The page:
Cocoa pods.- Art Pollard, Amano Chocolate
Farmers of Chuao in front of the church holding Amano Artisan Chocolate bars made with their cocoa.- Art Pollard, Amano Chocolate
Cocoa pods in the Dominican Republic (with a lizard on top)- Art Pollard, Amano Chocolate
Cocoa farmer in Peru.- Art Pollard, Amano Chocolate
The new standard for chocolate
Kai Ryssdal: You go to the store, you buy a candy bar -- Three Musketeers, let's say -- and that's your chocolate. Oh, that it were so simple.
This week, the U.S. Department of Agriculture announced it's discovered hundreds of new kinds of cocoa tree -- the stuff from which chocolate is made -- in Peru. That could mean new chocolates, each with its own flavors, and an even newer -- even more special -- specialty chocolate market.
Marketplace's Adriene Hill reports.
Adriene Hill: We're not talking Hershey's milk chocolate bars here, which is not to put them down -- I'm a fan. But single-origin chocolates are something entirely different, in price and flavor.
Art Pollard: It has these deep rich notes of blackberry and plum and smoke and chocolate. It just just has these amazing layers of flavor that just go on and on and on.
Art Pollard is the chocolate maker for Amano Artisan Chocolate. He's describing his $10 chocolate bar sourced from the remote Venezuelan village of Chuao. Hearing him talk about his single-origin chocolates is like listening to a wine fan go on about their favorite bottles.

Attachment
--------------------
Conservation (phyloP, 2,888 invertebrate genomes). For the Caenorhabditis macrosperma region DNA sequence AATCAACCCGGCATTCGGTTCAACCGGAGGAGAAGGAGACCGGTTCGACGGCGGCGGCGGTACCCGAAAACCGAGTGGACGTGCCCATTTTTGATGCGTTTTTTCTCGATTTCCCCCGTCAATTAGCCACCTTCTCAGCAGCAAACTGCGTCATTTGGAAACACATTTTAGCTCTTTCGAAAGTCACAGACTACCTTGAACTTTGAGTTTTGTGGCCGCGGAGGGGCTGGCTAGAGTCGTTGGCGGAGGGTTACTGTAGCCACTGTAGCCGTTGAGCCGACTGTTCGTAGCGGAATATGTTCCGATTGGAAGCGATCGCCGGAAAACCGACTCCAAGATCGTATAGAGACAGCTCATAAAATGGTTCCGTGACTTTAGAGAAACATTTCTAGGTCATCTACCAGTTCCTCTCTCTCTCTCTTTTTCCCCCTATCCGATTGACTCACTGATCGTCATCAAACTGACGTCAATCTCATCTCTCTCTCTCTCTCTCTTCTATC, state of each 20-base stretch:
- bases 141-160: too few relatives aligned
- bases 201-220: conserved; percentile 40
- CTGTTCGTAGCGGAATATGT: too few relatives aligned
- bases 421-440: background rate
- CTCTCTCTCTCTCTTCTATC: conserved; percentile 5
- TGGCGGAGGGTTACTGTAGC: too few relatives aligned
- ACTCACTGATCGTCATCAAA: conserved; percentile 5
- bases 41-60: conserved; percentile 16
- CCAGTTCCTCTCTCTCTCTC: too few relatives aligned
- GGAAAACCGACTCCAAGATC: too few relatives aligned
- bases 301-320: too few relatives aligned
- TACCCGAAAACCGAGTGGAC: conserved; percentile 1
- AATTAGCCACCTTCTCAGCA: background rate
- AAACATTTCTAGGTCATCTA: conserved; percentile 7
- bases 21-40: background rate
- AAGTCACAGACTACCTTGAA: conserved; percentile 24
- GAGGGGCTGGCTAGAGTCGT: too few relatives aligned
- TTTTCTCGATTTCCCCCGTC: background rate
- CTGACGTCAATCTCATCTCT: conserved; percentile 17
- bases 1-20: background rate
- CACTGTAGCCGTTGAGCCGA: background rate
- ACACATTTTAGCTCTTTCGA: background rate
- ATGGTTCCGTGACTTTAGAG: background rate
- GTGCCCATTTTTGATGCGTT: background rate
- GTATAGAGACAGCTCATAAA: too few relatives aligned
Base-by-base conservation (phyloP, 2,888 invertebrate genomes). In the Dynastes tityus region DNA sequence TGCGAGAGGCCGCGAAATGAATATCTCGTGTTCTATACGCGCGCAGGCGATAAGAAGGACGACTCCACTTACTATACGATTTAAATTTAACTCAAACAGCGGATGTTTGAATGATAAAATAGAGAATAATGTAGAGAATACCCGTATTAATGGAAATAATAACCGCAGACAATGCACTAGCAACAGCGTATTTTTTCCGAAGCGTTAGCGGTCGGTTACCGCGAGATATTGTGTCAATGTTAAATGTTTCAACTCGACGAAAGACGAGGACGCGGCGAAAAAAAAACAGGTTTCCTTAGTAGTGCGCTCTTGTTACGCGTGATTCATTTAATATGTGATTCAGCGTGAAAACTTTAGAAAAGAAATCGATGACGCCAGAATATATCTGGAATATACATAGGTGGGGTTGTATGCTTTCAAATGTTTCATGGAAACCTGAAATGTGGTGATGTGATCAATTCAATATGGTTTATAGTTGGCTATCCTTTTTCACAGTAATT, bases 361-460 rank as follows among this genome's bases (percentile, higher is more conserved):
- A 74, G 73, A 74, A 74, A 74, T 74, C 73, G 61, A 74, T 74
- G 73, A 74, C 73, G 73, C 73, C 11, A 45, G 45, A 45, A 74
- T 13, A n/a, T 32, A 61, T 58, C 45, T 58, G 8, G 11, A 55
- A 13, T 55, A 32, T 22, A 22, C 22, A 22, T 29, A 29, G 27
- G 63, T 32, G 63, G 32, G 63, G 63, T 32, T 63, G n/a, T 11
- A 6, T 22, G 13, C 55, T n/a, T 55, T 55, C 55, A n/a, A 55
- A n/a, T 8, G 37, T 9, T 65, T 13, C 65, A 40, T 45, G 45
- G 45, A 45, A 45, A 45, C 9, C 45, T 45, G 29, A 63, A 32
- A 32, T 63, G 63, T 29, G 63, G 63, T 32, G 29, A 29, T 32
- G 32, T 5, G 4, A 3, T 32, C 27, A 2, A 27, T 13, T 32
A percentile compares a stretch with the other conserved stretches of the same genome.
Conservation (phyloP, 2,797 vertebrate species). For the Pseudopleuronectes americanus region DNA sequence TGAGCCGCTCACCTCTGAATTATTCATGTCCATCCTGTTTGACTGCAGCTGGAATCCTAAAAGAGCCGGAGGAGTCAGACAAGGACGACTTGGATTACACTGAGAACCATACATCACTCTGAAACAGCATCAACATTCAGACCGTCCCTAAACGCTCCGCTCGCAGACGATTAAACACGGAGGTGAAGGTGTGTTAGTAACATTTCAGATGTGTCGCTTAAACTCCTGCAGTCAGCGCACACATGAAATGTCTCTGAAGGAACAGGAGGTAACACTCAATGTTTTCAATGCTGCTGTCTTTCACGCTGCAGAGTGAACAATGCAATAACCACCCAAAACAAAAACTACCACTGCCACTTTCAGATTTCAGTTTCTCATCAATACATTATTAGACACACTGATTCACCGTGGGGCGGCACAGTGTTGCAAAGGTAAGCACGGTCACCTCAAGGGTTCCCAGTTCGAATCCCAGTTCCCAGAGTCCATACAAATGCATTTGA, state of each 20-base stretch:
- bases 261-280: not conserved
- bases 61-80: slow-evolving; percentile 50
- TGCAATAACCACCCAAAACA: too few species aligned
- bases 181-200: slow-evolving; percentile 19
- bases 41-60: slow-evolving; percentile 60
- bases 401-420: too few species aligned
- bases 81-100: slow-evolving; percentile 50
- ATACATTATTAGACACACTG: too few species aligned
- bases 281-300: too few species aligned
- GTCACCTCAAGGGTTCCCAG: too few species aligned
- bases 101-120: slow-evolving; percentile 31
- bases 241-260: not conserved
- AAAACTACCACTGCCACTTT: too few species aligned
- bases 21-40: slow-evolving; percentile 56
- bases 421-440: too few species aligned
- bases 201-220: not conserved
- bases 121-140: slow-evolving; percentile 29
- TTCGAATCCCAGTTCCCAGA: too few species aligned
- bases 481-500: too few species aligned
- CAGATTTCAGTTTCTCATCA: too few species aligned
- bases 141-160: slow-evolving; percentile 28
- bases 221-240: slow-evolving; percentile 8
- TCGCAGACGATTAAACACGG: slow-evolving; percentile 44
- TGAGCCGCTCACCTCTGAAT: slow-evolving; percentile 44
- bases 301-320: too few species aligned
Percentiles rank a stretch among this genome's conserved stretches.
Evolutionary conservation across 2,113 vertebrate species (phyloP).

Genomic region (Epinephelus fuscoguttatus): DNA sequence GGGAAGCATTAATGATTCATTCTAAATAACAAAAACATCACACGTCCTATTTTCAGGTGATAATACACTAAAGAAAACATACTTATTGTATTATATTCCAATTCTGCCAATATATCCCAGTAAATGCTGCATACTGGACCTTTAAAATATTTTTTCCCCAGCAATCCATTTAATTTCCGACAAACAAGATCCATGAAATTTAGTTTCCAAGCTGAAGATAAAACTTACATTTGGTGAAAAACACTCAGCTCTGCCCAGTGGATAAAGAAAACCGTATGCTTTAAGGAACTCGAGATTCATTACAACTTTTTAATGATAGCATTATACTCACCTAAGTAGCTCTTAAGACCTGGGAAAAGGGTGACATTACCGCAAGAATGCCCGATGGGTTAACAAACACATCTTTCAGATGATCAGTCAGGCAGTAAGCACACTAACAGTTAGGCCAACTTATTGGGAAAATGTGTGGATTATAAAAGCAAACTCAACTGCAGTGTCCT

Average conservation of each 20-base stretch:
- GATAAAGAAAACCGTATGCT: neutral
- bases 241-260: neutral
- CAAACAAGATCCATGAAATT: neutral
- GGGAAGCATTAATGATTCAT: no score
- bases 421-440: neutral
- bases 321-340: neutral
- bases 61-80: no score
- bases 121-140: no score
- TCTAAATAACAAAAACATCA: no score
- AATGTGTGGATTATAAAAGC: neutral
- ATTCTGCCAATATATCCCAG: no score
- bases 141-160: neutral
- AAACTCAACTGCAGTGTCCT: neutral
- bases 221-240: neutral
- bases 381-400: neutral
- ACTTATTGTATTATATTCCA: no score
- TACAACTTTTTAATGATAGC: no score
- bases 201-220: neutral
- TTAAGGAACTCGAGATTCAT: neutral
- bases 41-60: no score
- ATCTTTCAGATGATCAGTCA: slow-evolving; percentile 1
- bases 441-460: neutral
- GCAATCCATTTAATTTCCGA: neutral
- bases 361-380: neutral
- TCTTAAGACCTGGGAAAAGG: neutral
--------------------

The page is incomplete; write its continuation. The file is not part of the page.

Hill: Is chocolate getting snobby?
Pollard: No, I don't think so. Fundamentally, with chocolate, anybody can appreciate it.
True enough. But some connoisseurs want to know exactly where there chocolate is coming from -- and the rarer, the better.
Marcia Mogelonsky is an analyst at Mintel.
Marcia Mogelonsky: Now people are getting more educated on types of chocolate and they are developing a more refined chocolate palate. Just as we did with coffee a little while ago.
With the USDA discovery of the additional types of Peruvian cocoa, there's more talk about establishing geographical designations for the sweets. It's a move that could pay off for cocoa farmers and chocolate producers, and mean higher-priced gourmet chocolate bars.
Mogelonsky: It's worked for wine, it's worked for coffee. There's no reason it can't work for chocolate.
But don't expect your vending machine candy bar standby to start touting its origins anytime soon. The high-end may be on its way up, but there'll always be a market for plain old chocolate.
I'm Adriene Hill for Marketplace.